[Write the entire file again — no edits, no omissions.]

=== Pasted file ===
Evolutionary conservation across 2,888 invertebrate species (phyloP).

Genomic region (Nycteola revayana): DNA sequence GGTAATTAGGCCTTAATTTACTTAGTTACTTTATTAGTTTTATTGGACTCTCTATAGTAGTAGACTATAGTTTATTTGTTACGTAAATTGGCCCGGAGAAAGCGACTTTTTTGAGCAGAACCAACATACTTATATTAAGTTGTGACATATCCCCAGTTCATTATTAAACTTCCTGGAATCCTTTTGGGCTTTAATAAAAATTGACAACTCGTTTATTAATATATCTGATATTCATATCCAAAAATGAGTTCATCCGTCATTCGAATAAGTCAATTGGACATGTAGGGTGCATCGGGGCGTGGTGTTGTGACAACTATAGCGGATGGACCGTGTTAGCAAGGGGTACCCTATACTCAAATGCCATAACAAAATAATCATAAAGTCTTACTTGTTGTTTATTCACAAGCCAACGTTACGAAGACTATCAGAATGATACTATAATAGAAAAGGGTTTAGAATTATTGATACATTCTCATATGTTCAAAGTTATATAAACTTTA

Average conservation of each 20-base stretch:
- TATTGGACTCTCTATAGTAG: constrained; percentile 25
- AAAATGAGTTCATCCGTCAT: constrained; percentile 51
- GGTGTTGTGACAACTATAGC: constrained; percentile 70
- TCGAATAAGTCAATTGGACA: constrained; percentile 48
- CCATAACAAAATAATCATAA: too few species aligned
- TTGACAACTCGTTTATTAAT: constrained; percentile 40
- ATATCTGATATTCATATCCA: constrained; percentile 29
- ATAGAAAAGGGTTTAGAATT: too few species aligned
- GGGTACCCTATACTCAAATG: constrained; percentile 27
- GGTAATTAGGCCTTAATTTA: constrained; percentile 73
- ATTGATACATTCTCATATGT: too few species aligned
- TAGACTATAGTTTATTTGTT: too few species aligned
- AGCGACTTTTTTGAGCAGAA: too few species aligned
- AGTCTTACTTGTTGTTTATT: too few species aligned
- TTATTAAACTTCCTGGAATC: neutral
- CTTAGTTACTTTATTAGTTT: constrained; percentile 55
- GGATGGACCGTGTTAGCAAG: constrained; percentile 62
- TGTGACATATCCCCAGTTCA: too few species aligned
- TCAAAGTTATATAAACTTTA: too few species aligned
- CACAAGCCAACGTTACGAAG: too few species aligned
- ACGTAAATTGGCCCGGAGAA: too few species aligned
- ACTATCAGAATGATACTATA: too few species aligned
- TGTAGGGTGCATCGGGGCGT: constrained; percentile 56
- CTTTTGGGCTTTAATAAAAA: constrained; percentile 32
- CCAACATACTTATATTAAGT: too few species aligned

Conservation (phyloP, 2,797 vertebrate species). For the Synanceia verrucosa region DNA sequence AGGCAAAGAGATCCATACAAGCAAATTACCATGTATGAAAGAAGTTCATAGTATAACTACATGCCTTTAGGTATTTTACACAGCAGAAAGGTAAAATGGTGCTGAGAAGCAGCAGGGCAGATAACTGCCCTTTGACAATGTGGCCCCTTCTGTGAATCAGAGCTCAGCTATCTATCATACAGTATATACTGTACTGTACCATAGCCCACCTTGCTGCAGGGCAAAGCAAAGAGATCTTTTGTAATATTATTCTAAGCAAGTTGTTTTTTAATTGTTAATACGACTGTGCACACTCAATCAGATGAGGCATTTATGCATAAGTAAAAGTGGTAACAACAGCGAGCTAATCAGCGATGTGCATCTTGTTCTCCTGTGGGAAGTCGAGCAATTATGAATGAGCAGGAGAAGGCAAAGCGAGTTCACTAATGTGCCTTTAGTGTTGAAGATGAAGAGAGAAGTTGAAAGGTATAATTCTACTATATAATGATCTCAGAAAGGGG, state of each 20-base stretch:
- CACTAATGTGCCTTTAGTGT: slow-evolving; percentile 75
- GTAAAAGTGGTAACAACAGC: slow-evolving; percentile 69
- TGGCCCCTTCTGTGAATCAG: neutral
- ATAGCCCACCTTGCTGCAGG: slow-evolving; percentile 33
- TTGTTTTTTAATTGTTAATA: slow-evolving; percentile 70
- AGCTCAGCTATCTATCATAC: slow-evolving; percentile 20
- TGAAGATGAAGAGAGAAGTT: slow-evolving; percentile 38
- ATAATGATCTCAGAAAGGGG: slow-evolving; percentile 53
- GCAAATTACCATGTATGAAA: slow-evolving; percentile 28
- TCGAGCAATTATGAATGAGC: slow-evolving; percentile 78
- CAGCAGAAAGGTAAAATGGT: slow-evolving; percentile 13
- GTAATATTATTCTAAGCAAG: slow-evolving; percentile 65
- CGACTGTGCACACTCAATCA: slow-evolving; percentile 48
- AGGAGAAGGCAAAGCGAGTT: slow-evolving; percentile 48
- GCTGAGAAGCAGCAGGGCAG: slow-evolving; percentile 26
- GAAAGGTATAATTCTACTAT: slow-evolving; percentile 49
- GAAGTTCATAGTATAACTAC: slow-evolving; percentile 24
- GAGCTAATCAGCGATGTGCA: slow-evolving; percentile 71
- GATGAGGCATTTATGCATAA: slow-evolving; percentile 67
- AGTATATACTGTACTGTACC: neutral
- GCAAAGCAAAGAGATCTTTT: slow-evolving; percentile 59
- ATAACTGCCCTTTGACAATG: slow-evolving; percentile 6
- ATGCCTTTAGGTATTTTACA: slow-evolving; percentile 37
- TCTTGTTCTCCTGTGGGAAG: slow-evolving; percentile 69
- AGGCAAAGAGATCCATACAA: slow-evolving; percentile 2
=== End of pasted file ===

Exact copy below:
Evolutionary conservation across 2,888 invertebrate species (phyloP).

Genomic region (Nycteola revayana): DNA sequence GGTAATTAGGCCTTAATTTACTTAGTTACTTTATTAGTTTTATTGGACTCTCTATAGTAGTAGACTATAGTTTATTTGTTACGTAAATTGGCCCGGAGAAAGCGACTTTTTTGAGCAGAACCAACATACTTATATTAAGTTGTGACATATCCCCAGTTCATTATTAAACTTCCTGGAATCCTTTTGGGCTTTAATAAAAATTGACAACTCGTTTATTAATATATCTGATATTCATATCCAAAAATGAGTTCATCCGTCATTCGAATAAGTCAATTGGACATGTAGGGTGCATCGGGGCGTGGTGTTGTGACAACTATAGCGGATGGACCGTGTTAGCAAGGGGTACCCTATACTCAAATGCCATAACAAAATAATCATAAAGTCTTACTTGTTGTTTATTCACAAGCCAACGTTACGAAGACTATCAGAATGATACTATAATAGAAAAGGGTTTAGAATTATTGATACATTCTCATATGTTCAAAGTTATATAAACTTTA

Average conservation of each 20-base stretch:
- TATTGGACTCTCTATAGTAG: constrained; percentile 25
- AAAATGAGTTCATCCGTCAT: constrained; percentile 51
- GGTGTTGTGACAACTATAGC: constrained; percentile 70
- TCGAATAAGTCAATTGGACA: constrained; percentile 48
- CCATAACAAAATAATCATAA: too few species aligned
- TTGACAACTCGTTTATTAAT: constrained; percentile 40
- ATATCTGATATTCATATCCA: constrained; percentile 29
- ATAGAAAAGGGTTTAGAATT: too few species aligned
- GGGTACCCTATACTCAAATG: constrained; percentile 27
- GGTAATTAGGCCTTAATTTA: constrained; percentile 73
- ATTGATACATTCTCATATGT: too few species aligned
- TAGACTATAGTTTATTTGTT: too few species aligned
- AGCGACTTTTTTGAGCAGAA: too few species aligned
- AGTCTTACTTGTTGTTTATT: too few species aligned
- TTATTAAACTTCCTGGAATC: neutral
- CTTAGTTACTTTATTAGTTT: constrained; percentile 55
- GGATGGACCGTGTTAGCAAG: constrained; percentile 62
- TGTGACATATCCCCAGTTCA: too few species aligned
- TCAAAGTTATATAAACTTTA: too few species aligned
- CACAAGCCAACGTTACGAAG: too few species aligned
- ACGTAAATTGGCCCGGAGAA: too few species aligned
- ACTATCAGAATGATACTATA: too few species aligned
- TGTAGGGTGCATCGGGGCGT: constrained; percentile 56
- CTTTTGGGCTTTAATAAAAA: constrained; percentile 32
- CCAACATACTTATATTAAGT: too few species aligned

Conservation (phyloP, 2,797 vertebrate species). For the Synanceia verrucosa region DNA sequence AGGCAAAGAGATCCATACAAGCAAATTACCATGTATGAAAGAAGTTCATAGTATAACTACATGCCTTTAGGTATTTTACACAGCAGAAAGGTAAAATGGTGCTGAGAAGCAGCAGGGCAGATAACTGCCCTTTGACAATGTGGCCCCTTCTGTGAATCAGAGCTCAGCTATCTATCATACAGTATATACTGTACTGTACCATAGCCCACCTTGCTGCAGGGCAAAGCAAAGAGATCTTTTGTAATATTATTCTAAGCAAGTTGTTTTTTAATTGTTAATACGACTGTGCACACTCAATCAGATGAGGCATTTATGCATAAGTAAAAGTGGTAACAACAGCGAGCTAATCAGCGATGTGCATCTTGTTCTCCTGTGGGAAGTCGAGCAATTATGAATGAGCAGGAGAAGGCAAAGCGAGTTCACTAATGTGCCTTTAGTGTTGAAGATGAAGAGAGAAGTTGAAAGGTATAATTCTACTATATAATGATCTCAGAAAGGGG, state of each 20-base stretch:
- CACTAATGTGCCTTTAGTGT: slow-evolving; percentile 75
- GTAAAAGTGGTAACAACAGC: slow-evolving; percentile 69
- TGGCCCCTTCTGTGAATCAG: neutral
- ATAGCCCACCTTGCTGCAGG: slow-evolving; percentile 33
- TTGTTTTTTAATTGTTAATA: slow-evolving; percentile 70
- AGCTCAGCTATCTATCATAC: slow-evolving; percentile 20
- TGAAGATGAAGAGAGAAGTT: slow-evolving; percentile 38
- ATAATGATCTCAGAAAGGGG: slow-evolving; percentile 53
- GCAAATTACCATGTATGAAA: slow-evolving; percentile 28
- TCGAGCAATTATGAATGAGC: slow-evolving; percentile 78
- CAGCAGAAAGGTAAAATGGT: slow-evolving; percentile 13
- GTAATATTATTCTAAGCAAG: slow-evolving; percentile 65
- CGACTGTGCACACTCAATCA: slow-evolving; percentile 48
- AGGAGAAGGCAAAGCGAGTT: slow-evolving; percentile 48
- GCTGAGAAGCAGCAGGGCAG: slow-evolving; percentile 26
- GAAAGGTATAATTCTACTAT: slow-evolving; percentile 49
- GAAGTTCATAGTATAACTAC: slow-evolving; percentile 24
- GAGCTAATCAGCGATGTGCA: slow-evolving; percentile 71
- GATGAGGCATTTATGCATAA: slow-evolving; percentile 67
- AGTATATACTGTACTGTACC: neutral
- GCAAAGCAAAGAGATCTTTT: slow-evolving; percentile 59
- ATAACTGCCCTTTGACAATG: slow-evolving; percentile 6
- ATGCCTTTAGGTATTTTACA: slow-evolving; percentile 37
- TCTTGTTCTCCTGTGGGAAG: slow-evolving; percentile 69
- AGGCAAAGAGATCCATACAA: slow-evolving; percentile 2